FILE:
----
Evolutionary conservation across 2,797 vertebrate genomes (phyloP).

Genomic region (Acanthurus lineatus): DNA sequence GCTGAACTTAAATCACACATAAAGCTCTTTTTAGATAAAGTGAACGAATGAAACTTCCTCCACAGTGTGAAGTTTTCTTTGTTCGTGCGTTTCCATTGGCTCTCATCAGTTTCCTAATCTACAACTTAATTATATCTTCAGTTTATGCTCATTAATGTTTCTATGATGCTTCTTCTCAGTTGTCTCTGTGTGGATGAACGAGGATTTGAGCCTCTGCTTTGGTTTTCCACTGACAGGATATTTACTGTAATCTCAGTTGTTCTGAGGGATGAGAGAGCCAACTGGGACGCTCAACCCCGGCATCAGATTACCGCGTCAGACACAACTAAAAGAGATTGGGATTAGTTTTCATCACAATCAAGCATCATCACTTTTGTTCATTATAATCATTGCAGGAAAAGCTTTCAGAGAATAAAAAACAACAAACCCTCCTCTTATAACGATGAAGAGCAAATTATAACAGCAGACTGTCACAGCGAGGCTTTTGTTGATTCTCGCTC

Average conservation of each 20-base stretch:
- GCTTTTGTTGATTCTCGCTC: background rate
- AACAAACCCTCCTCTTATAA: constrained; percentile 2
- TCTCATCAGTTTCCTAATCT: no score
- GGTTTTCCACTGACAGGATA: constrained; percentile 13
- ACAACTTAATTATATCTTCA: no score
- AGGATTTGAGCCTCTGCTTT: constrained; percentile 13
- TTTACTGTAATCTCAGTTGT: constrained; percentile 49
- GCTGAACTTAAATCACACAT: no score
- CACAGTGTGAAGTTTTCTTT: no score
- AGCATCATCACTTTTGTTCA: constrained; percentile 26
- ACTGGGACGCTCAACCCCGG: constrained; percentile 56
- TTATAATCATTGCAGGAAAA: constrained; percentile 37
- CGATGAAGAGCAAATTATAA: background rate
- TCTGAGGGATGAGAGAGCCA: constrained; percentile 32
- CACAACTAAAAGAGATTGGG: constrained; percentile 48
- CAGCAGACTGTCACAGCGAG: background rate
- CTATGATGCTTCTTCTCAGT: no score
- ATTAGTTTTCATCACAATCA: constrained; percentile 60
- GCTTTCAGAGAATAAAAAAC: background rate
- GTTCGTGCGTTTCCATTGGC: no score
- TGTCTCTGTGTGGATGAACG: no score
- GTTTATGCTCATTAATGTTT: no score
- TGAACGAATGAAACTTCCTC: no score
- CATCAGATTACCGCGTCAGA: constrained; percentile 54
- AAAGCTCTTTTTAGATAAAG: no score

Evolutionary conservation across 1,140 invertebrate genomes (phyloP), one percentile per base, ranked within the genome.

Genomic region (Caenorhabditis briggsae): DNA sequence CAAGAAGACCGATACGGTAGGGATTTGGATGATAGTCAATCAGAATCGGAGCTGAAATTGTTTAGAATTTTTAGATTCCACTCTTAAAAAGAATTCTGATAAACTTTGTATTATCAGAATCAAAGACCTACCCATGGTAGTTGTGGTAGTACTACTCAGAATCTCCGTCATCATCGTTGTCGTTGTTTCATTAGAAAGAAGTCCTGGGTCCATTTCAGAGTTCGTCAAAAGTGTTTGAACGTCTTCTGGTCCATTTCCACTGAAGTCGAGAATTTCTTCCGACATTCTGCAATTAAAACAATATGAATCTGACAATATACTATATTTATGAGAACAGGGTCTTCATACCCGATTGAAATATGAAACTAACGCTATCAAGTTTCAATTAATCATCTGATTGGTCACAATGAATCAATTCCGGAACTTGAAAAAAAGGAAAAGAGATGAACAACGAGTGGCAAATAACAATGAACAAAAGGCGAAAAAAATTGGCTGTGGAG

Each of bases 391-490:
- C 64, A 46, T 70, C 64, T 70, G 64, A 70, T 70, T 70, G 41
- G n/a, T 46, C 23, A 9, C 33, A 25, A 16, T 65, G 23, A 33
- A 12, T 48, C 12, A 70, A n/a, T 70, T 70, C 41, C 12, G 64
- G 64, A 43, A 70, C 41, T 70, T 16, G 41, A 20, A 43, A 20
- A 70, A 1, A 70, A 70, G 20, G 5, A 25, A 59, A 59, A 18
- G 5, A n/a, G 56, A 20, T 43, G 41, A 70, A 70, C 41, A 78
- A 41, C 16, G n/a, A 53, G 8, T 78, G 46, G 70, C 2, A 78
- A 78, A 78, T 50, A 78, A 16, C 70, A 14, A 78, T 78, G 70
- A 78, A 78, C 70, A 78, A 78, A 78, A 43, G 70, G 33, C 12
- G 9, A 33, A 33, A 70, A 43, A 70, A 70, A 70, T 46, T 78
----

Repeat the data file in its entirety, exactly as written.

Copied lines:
Evolutionary conservation across 2,797 vertebrate genomes (phyloP).

Genomic region (Acanthurus lineatus): DNA sequence GCTGAACTTAAATCACACATAAAGCTCTTTTTAGATAAAGTGAACGAATGAAACTTCCTCCACAGTGTGAAGTTTTCTTTGTTCGTGCGTTTCCATTGGCTCTCATCAGTTTCCTAATCTACAACTTAATTATATCTTCAGTTTATGCTCATTAATGTTTCTATGATGCTTCTTCTCAGTTGTCTCTGTGTGGATGAACGAGGATTTGAGCCTCTGCTTTGGTTTTCCACTGACAGGATATTTACTGTAATCTCAGTTGTTCTGAGGGATGAGAGAGCCAACTGGGACGCTCAACCCCGGCATCAGATTACCGCGTCAGACACAACTAAAAGAGATTGGGATTAGTTTTCATCACAATCAAGCATCATCACTTTTGTTCATTATAATCATTGCAGGAAAAGCTTTCAGAGAATAAAAAACAACAAACCCTCCTCTTATAACGATGAAGAGCAAATTATAACAGCAGACTGTCACAGCGAGGCTTTTGTTGATTCTCGCTC

Average conservation of each 20-base stretch:
- GCTTTTGTTGATTCTCGCTC: background rate
- AACAAACCCTCCTCTTATAA: constrained; percentile 2
- TCTCATCAGTTTCCTAATCT: no score
- GGTTTTCCACTGACAGGATA: constrained; percentile 13
- ACAACTTAATTATATCTTCA: no score
- AGGATTTGAGCCTCTGCTTT: constrained; percentile 13
- TTTACTGTAATCTCAGTTGT: constrained; percentile 49
- GCTGAACTTAAATCACACAT: no score
- CACAGTGTGAAGTTTTCTTT: no score
- AGCATCATCACTTTTGTTCA: constrained; percentile 26
- ACTGGGACGCTCAACCCCGG: constrained; percentile 56
- TTATAATCATTGCAGGAAAA: constrained; percentile 37
- CGATGAAGAGCAAATTATAA: background rate
- TCTGAGGGATGAGAGAGCCA: constrained; percentile 32
- CACAACTAAAAGAGATTGGG: constrained; percentile 48
- CAGCAGACTGTCACAGCGAG: background rate
- CTATGATGCTTCTTCTCAGT: no score
- ATTAGTTTTCATCACAATCA: constrained; percentile 60
- GCTTTCAGAGAATAAAAAAC: background rate
- GTTCGTGCGTTTCCATTGGC: no score
- TGTCTCTGTGTGGATGAACG: no score
- GTTTATGCTCATTAATGTTT: no score
- TGAACGAATGAAACTTCCTC: no score
- CATCAGATTACCGCGTCAGA: constrained; percentile 54
- AAAGCTCTTTTTAGATAAAG: no score

Evolutionary conservation across 1,140 invertebrate genomes (phyloP), one percentile per base, ranked within the genome.

Genomic region (Caenorhabditis briggsae): DNA sequence CAAGAAGACCGATACGGTAGGGATTTGGATGATAGTCAATCAGAATCGGAGCTGAAATTGTTTAGAATTTTTAGATTCCACTCTTAAAAAGAATTCTGATAAACTTTGTATTATCAGAATCAAAGACCTACCCATGGTAGTTGTGGTAGTACTACTCAGAATCTCCGTCATCATCGTTGTCGTTGTTTCATTAGAAAGAAGTCCTGGGTCCATTTCAGAGTTCGTCAAAAGTGTTTGAACGTCTTCTGGTCCATTTCCACTGAAGTCGAGAATTTCTTCCGACATTCTGCAATTAAAACAATATGAATCTGACAATATACTATATTTATGAGAACAGGGTCTTCATACCCGATTGAAATATGAAACTAACGCTATCAAGTTTCAATTAATCATCTGATTGGTCACAATGAATCAATTCCGGAACTTGAAAAAAAGGAAAAGAGATGAACAACGAGTGGCAAATAACAATGAACAAAAGGCGAAAAAAATTGGCTGTGGAG

Each of bases 391-490:
- C 64, A 46, T 70, C 64, T 70, G 64, A 70, T 70, T 70, G 41
- G n/a, T 46, C 23, A 9, C 33, A 25, A 16, T 65, G 23, A 33
- A 12, T 48, C 12, A 70, A n/a, T 70, T 70, C 41, C 12, G 64
- G 64, A 43, A 70, C 41, T 70, T 16, G 41, A 20, A 43, A 20
- A 70, A 1, A 70, A 70, G 20, G 5, A 25, A 59, A 59, A 18
- G 5, A n/a, G 56, A 20, T 43, G 41, A 70, A 70, C 41, A 78
- A 41, C 16, G n/a, A 53, G 8, T 78, G 46, G 70, C 2, A 78
- A 78, A 78, T 50, A 78, A 16, C 70, A 14, A 78, T 78, G 70
- A 78, A 78, C 70, A 78, A 78, A 78, A 43, G 70, G 33, C 12
- G 9, A 33, A 33, A 70, A 43, A 70, A 70, A 70, T 46, T 78